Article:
Daren Horley talks about his early concept art for the brilliant Dredd 3D film, what designs made it to the screen, and why
At what stage did you work on the film Dredd, and what art did you create?
I was involved at a very early stage of Dredd. I think at that time the studio was still looking to raise finance for the project, so they came to Framestore (the London visual effects facility) to get some of the resident artists to come up with a collection of images that they could use to help pitch the idea.
The brief was for something that stayed reasonably true to the spirit of the original comic, and that had a very gritty, urban edge to it.
Not overly science fiction, more something that reflected the dark future that they were looking for in this version of Mega-City One.
It was clear that we were looking at something rather different from the previous movie (which wasn't all bad in my opinion), but what it lacked was the hard edge that I remember from reading the comics. My recollection was brutal violence, but also dark humour.
I think humour had already been explored, so this time around it was to be a different feel. I was tasked to create three sets of images, exterior views of the Peach Trees tower block - the location for most of the film, the Lawmaster bike and Dredd Himself.
How did you create the art? Painting from sketch, or photo references, etc?
Step one is to look at images that relate to what you are designing, so that was photography of brutalist architecture. Russia and Eastern Europe seems to supply a lot of inspiration on that front. Los Angeles provided references of concrete raised freeways.
Concept art is always extremely fast turnaround. So I often use photo images as a start, kind of like priming the canvas, ready for paint over the top. Juxtaposing textures and blending with painted detail.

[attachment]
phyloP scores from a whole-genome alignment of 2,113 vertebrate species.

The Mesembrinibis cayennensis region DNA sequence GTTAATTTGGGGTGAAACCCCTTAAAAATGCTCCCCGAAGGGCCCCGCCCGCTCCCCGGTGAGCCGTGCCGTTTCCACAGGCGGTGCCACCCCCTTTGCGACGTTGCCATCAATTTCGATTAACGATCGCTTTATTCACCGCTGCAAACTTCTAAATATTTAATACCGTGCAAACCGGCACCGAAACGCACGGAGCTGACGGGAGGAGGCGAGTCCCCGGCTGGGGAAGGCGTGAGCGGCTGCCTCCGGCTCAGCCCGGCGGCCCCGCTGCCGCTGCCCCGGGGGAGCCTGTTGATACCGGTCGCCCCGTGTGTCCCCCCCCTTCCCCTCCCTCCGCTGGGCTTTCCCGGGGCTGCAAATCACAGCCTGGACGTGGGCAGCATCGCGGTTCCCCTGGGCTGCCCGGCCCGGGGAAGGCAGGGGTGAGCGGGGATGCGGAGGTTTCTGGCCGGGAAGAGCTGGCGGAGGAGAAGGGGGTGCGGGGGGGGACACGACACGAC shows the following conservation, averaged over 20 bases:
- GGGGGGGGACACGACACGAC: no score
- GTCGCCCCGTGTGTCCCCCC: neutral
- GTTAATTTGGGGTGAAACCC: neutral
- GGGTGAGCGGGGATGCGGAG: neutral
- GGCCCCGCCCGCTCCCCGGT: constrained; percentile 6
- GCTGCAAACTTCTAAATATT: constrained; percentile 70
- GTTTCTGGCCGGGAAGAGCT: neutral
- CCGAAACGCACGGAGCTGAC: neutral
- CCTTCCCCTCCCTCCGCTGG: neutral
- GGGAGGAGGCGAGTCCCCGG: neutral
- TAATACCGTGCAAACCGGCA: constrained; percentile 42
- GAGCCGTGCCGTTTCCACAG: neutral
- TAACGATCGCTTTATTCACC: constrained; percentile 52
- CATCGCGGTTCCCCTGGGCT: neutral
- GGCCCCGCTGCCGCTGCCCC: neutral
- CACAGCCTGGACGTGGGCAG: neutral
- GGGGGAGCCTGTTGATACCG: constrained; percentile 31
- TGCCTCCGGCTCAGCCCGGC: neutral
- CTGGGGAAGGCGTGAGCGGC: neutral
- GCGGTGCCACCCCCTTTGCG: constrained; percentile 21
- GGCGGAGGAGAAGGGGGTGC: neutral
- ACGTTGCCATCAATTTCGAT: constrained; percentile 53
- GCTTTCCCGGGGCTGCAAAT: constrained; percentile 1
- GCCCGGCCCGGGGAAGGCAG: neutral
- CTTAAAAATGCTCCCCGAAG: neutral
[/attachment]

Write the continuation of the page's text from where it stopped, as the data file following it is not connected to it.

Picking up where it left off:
I bypassed the gold chain and instead chose to embed the badge into the chest armour. I'm glad that made it through
When you're dealing with subject matter that relates directly to the real world, in this case a not so distant future of urban decay, it's good to directly utilize elements in a painting, you otherwise risk getting too fantasy, abstracted and sci-fi, which this project certainly wasn't.
Was it a straight up homage to the 2000AD comics, or was there room for your new ideas?
There certainly was a lot of homage to the comics. This had to look recognizably Dredd, but a direct translation would result in both a massively expensive film, and also something very removed from today and maybe not very believable.
There are a lot of exaggerated forms in comics, that don't necessarily translate to a photo real world. Plus the look in the comics changed depending on who was drawing the art.
Ezquerra, Bolland and MacMahon all had different takes on the character. I guess Bolland was the nearest to a naturalistic feel. That maybe provided the best start for me.
The brief, at that point, for Dredd's uniform was that it should be reminiscent of riot police, so I was looking at body armour from various police and military forces.